Shin means 'true' and its devotees claim that their teaching is truly tariki whereas the Jodo is not quite so, being mixed with the jiriki idea: hence Shin 'true' added to Jodo.


The main points of difference between the Jodo and the Shin teaching are essentially two:
1. Jodo fully believes with Shin in the efficacy of Amida's Vow but thinks that Amida's Name is to be repeatedly recited; whereas Shin places its emphasis upon faith and not necessarily upon the nembutsu,[10] which is the repeated recitation of the Name.

2. Jodo encourages good works as helpful for the devotee being born in the Pure Land; whereas Shin finds here a residue of the jiriki ('self-power') and insists that as long as the devotee awakens his whole-hearted faith in Amida, Amida will take care of him unconditionally, absolutely assuring his entrance into the Pure Land.

Suzuki

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Ananda
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Re: Self in Theravada

Post by Ananda » Sat Mar 25, 2017 7:04 am

Faith in what precisely?
Let us remain in Buddhism.
Well then let us remain in Theravada Buddhism. Why do you keep interjecting Mahayana philosophy :?:

Faith in the ability to take up the 5 precepts as a lay follower;

1) abstains from taking life
2) abandoning taking what is not given
3) abandoning illicit sex
4) abandoning lying
5) abandoning the use of intoxicants

Only one of many mindfulness practices depending on one's temperament personality, kamma, etc.

Faith in your ability to sit perfectly still for 1/2 hour once, twice thrice a day while being mindful of your breath with a recollection of happiness.

Faith in your ability to investigate the four (4) noble truths

Faith in your ability to take up the eight (8) fold path.

"The Five Precepts: pañca-sila", edited by Access to Insight. Access to Insight (Legacy Edition), 30 November 2013, http://www.accesstoinsight.org/ptf/dham ... asila.html .

https://www.youtube.com/watch?v=lY77In3ZYGI

What's your native language :?:
~Oh dear! Oh dear! I shall be too late!

iskander
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Re: Self in Theravada

Post by iskander » Sat Mar 25, 2017 1:17 pm

Catholics have faith in the Catechism of the Catholic Church ...
Muslims in ...
...

And so forth
I will remember Theravada.:)

The Path of Purification
Visuddhimagga
by
Bhadantácariya Buddhaghosa
Translated from the Pali by Bhikkhu Ñáóamoli

The Buddha is questioned by a deva,
"This was said. But why was it said? While the Blessed One was living at Sávatthì,it seems, a certain deity came to him in the night, and in order to do away with his doubts, he asked this question:
“The inner tangle and the outer tangle—
This generation is entangled in a tangle.
And so I ask of Gotama this question:
Who succeeds in disentangling this tangle?” (S I 13)."
The Buddha's reply,
"3. However, when questioned thus, the Blessed One, whose knowledge of all things is unimpeded, deity of deities, excelling Sakka (Ruler of Gods), excelling Brahmá, fearless in the possession of the four kinds of perfect confidence, wielder of the ten powers, all-seer with unobstructed knowledge, uttered this stanza in reply to explain the meaning:
...
Who, though they strive, here gain no purity.
To them I shall expound the comforting Path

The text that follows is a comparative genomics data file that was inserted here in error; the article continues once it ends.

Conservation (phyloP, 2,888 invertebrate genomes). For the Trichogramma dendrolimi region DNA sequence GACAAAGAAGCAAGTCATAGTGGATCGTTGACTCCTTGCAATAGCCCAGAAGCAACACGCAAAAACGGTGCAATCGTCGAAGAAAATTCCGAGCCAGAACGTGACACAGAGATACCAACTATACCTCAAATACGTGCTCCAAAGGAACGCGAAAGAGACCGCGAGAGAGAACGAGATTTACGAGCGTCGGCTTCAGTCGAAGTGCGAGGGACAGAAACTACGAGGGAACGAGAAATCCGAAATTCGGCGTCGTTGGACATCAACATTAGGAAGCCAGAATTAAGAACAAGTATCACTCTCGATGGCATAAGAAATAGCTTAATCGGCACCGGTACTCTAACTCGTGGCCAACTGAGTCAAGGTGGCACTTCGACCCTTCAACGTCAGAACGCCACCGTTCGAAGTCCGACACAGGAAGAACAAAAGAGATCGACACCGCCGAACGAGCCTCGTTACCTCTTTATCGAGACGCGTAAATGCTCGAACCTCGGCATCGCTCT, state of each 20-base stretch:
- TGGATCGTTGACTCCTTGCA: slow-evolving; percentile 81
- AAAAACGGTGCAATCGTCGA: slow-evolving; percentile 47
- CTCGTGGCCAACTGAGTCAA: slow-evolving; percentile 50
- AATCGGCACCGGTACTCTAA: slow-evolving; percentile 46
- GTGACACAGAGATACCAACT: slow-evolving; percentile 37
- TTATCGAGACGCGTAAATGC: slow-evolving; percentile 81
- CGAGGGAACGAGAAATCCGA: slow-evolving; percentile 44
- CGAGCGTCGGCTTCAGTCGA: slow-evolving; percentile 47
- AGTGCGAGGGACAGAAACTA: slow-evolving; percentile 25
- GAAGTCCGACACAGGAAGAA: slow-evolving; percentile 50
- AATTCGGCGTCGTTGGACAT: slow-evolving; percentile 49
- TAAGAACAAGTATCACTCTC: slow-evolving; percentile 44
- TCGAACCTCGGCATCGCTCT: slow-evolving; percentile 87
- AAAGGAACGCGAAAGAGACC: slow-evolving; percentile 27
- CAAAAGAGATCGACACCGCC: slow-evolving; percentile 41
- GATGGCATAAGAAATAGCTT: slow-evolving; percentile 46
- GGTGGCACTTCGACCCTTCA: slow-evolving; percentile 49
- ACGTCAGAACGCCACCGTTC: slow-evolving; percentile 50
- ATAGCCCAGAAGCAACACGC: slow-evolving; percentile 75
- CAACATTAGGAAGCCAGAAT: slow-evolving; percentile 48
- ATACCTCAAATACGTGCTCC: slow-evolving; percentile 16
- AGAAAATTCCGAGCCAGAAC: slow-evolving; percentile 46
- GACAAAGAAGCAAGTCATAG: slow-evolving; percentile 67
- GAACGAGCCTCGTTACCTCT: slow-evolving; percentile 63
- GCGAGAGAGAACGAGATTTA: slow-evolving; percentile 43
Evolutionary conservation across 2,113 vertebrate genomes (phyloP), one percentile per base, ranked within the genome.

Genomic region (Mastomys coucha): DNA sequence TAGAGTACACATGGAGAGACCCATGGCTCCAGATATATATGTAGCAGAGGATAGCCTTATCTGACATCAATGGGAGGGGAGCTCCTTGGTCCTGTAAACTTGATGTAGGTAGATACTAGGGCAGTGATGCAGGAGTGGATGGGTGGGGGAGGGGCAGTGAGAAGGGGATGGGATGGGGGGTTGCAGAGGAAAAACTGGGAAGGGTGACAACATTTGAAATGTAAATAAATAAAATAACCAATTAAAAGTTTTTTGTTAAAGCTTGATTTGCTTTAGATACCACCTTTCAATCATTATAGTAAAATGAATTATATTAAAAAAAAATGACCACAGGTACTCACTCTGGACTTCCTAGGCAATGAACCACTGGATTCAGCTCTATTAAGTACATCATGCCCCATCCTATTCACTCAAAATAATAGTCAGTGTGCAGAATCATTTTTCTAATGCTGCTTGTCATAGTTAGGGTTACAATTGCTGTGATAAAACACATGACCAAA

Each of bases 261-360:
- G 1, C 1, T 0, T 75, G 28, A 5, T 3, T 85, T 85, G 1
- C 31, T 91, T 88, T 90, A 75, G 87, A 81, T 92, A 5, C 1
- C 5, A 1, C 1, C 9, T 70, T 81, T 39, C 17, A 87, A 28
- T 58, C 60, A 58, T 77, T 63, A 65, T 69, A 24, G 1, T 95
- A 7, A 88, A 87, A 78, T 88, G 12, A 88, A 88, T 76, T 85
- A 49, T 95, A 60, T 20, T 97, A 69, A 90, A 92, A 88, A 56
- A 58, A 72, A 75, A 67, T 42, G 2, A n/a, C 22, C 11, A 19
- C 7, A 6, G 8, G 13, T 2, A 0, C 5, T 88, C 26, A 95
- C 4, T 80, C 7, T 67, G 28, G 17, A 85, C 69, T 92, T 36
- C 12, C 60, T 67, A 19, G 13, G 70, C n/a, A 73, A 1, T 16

Of Purification, pure in expositions,
Relying on the teaching of the dwellers
In the Great Monastery;2 let all those
Good men who do desire purity
Listen intently to my exposition"
Purification
"5. Herein, purification should be understood as Nibbána, which being devoid of all stains, is utterly pure. The path of purification is the path to that purification; it is the means of approach that is called the path. The meaning is, I shall expound that path of purification"

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Ananda
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Re: Self in Theravada

Post by Ananda » Sat Mar 25, 2017 5:26 pm

Namo tassa bhagavato arahato
sammásambuddhassa

The Opening of the (Visuddhimagga)


CHAPTER I

DESCRIPTION OF VIRTUE

(Sìla-niddesa)

[I. INTRODUCTORY]

1. [1] “When a wise man, established well in virtue,........................................wise.....virtue
Develops consciousness and understanding,........................consciousness and understanding
Then as a bhikkhu ardent and sagacious........................ardent and sagacious
He succeeds in disentangling this tangle” (S I 13).
This was said. But why was it said? While the Blessed One was living at Sávatthì,
it seems, a certain deity came to him in the night, and in order to do away with his
doubts, he asked this question:

“The inner tangle and the outer tangle—...............subjective...........objective
This generation is entangled in a tangle........................KALPA
And so I ask of Gotama this question:
Who succeeds in disentangling this tangle?” (S I 13).
I will remember Theravada.:)
What do you mean rEmEmBeR?

practice! practice! practice!
~Oh dear! Oh dear! I shall be too late!

iskander
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Re: Self in Theravada

Post by iskander » Sat Mar 25, 2017 6:42 pm

Thank you so much for disentangling this tangle. I will remember that it is the inner tangle and the outer tangle.
What about this other tangle?

Sphinx and her riddle, What goes on four feet in the morning, two feet at noon, and three feet in the evening

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Ananda
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Re: Self in Theravada

Post by Ananda » Sun Mar 26, 2017 2:13 am

Please do tell, your riddle is making my head swell!


A man goes on 4 feet to get out of bed and 2 feet to go to work and 3 feet in bed with his wife. lol

Dear iskander,
You're very skilled at avoiding answering my questions with irresistible statements.

What travels through space, is Great and made in Russia?
~Oh dear! Oh dear! I shall be too late!

iskander
Posts: 2091
Joined: Thu Aug 13, 2015 12:38 pm

Re: Self in Theravada

Post by iskander » Sun Mar 26, 2017 5:20 am

Ananda wrote:How do you know dogs aren't already in hell?
Gautama sent the barking dog to hell and the barking of Gautama is all that matters .I am a dog lover.



A Buddhist purgatory
Why do some Buddhists " devoutly offer their merit to the beloved departed"?